Studio tour to show encaustic art is hot in more ways than one

Encaustics is hot in more ways than one

If you’re one of those people who likes to play with melting candles or put a flame to crayons, check out encaustic art this weekend during the annual Whidbey Working Artists Summer Open Studio Tour.

The word encaustic means to “burn in” and originates from Greek and Latin. In the art world, it means mixing pigments with hot wax and melting, molding and layering images.

And getting to play with fire.

It’s trendy but also timeless, dating back to the first through third centuries when encaustic masks were placed over a person’s mummy as a tribute. They were found in caves 2,000 year later, still bright in color because wax protected the pigment.

Two Coupeville artists, Leslie Stoner and Patty Picco, represent different styles of encaustic art. Stoner’s approach is abstract and ambiguous while Picco uses her own photographs and prints to reproduce familiar landscapes and natural objects. Picco’s been an artist on the tour numerous times but it’s a first for Stoner.

Kay Parsons, president of the Whidbey Island Arts Council, said the tour, showcasing 44 studios, benefits both artists and art lovers.

“People like to talk to artists about where the inspiration comes from because it comes from the oddest places,” she said. “People do like to make that connection with the piece of art. It deepens the appreciation when they can take a piece home direct from the artist.”

Leslie Stoner, who works in a converted garage five miles north of Coupeville, creates small and large abstract images that conjure up landscapes and seascapes and swirl in emotional outbursts of color.

“Fire is my preferred paintbrush,” says Stoner, who uses blow torches of many sizes to create layers and melt down her rainbow collection of wax pigments that she’s created over the years.

Patty Picco, who lives in downtown Coupeville, uses the encaustic technique to enhance scenes and objects of nature to create a collage effect.

“When I figured out 20 years ago I could put my photographic images and printmaking under wax, I stayed with it and have been doing it ever since,” said Picco. “I start with a background and build on it.”

Encaustic artists use a variety of heat sources, such as heat lamps, heat guns, even hair dryers depending on the size of the surface and delicacy of the scene. Different brushes and tools are used to meld the wax.

It’s more fun than playing with a melting candle at the dinner table, said Stoner who switched over to specialize in encaustics her senior year at Seattle’s Cornish College of the Arts.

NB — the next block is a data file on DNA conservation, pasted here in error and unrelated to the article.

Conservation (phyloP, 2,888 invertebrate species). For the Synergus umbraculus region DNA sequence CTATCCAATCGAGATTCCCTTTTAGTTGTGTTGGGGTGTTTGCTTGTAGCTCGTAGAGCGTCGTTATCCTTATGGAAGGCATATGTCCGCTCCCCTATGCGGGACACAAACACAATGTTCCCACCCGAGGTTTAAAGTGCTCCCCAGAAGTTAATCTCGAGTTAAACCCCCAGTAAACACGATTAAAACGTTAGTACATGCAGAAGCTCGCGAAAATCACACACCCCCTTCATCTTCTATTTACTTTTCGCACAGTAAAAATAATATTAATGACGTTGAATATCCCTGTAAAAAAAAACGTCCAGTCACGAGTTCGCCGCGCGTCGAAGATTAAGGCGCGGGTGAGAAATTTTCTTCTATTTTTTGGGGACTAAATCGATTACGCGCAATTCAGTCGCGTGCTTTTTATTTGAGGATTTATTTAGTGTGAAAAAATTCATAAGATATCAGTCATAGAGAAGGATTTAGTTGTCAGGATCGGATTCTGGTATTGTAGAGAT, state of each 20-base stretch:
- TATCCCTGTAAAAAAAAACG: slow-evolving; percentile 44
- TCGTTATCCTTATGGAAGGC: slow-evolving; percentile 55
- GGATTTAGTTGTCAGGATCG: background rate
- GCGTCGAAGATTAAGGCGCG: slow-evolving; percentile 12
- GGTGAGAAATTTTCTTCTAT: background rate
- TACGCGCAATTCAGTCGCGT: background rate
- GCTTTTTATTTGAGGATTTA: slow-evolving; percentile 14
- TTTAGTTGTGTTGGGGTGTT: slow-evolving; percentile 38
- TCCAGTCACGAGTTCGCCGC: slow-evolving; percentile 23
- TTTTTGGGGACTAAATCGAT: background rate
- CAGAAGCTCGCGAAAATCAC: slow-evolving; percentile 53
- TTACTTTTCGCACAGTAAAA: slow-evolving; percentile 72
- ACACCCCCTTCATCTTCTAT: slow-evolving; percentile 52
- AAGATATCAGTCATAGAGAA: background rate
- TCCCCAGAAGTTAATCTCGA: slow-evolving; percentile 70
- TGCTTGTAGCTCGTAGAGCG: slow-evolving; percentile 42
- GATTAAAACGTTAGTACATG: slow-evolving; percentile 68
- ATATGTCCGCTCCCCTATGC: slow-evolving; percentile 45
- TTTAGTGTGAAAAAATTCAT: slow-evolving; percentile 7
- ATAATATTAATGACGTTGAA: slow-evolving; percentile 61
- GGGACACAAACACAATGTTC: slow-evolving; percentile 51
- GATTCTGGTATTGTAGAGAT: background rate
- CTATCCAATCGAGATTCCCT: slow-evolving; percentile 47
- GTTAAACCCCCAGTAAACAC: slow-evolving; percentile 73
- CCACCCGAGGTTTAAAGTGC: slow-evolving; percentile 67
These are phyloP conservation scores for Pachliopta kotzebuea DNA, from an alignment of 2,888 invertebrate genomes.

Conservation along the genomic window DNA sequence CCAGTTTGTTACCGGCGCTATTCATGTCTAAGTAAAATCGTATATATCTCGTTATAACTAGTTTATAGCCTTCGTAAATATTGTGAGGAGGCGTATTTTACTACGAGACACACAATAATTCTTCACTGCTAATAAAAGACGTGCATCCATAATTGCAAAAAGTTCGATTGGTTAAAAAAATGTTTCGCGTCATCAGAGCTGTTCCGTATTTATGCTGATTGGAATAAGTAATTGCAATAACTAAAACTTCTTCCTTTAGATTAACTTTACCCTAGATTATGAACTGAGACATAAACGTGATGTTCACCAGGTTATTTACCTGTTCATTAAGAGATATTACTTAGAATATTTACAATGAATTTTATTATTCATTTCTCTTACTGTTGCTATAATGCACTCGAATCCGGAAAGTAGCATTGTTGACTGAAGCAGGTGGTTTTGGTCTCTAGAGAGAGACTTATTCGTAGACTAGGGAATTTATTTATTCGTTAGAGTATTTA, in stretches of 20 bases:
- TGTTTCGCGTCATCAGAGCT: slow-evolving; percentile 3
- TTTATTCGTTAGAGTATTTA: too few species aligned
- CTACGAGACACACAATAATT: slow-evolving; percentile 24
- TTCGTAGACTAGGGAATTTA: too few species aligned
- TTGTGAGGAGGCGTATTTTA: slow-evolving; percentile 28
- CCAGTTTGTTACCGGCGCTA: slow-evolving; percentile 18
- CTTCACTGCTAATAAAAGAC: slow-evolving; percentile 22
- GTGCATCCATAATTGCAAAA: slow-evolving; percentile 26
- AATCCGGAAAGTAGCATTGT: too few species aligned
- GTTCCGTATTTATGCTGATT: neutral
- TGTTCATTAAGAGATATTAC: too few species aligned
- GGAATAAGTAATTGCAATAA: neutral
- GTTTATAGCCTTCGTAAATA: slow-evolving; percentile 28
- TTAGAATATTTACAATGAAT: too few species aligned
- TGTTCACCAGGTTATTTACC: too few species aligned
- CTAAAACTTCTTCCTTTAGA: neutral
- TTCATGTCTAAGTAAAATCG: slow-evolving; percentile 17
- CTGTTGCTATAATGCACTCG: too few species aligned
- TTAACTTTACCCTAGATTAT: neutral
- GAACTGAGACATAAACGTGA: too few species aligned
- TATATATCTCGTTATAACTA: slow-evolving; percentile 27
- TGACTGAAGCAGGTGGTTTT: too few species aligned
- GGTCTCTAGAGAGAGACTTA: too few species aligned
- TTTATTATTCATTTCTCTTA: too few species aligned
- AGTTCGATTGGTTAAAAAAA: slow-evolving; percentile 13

You won’t get scolded, just inspired.

“It’s so different than any other art form,” she said. “Watercolor is very precise but people find this very liberating.”

Stoner is represented by galleries in Boston and Sun Valley and her work can be viewed at Seattle Art Museum’s gallery. She and her husband and two small children moved to Whidbey from Seattle in March.

“I like the idea of things in motion in nature, blooming, decaying, having a type of mystery in there,” she says of her work. “That there’s something in there but you just don’t know what it is but you like it.”

Picco’s work is familiar — the Coupeville Wharf and the Penn Cove dock — but can also be fantastical. Her creations depicting single objects appear to pop off the surface.

“I’m known for my animates, fossils and shells,” she says. “I try and incorporate something from nature in my pieces.”

Event information

Whidbey Working Artists presents its Summer Open Studio Tour 10 a.m. to 5 p.m. Aug. 26 & 27.

Maps, information and refreshments will be available at Pacific Northwest Art School, 15 NW Birch Street,Coupeville. Raffle tickets for artwork are available with at least a $30 purchase of art from along the studio tour.Bring receipt to Pacific Northwest Art School.

The free self-guided tour is open to the public. It features stops at 44 studios and small art schools showing theworks of 61 artists, including pottery, printmaking, wood carving, ceramics, silk painting, jewelry making,sculpture, glass art, fiber arts, photography, pastel, oil and watercolor paintings and basket making.

For more information:

Leslie Stoner dips her brush into wax and colors that are kept on a warming table to stay hot.

Patty Picco uses her own photographs and prints in her encaustic artwork to reproduce images of nature.

Wax brings out the colored leafs in this detail of Patty Picco’s work.

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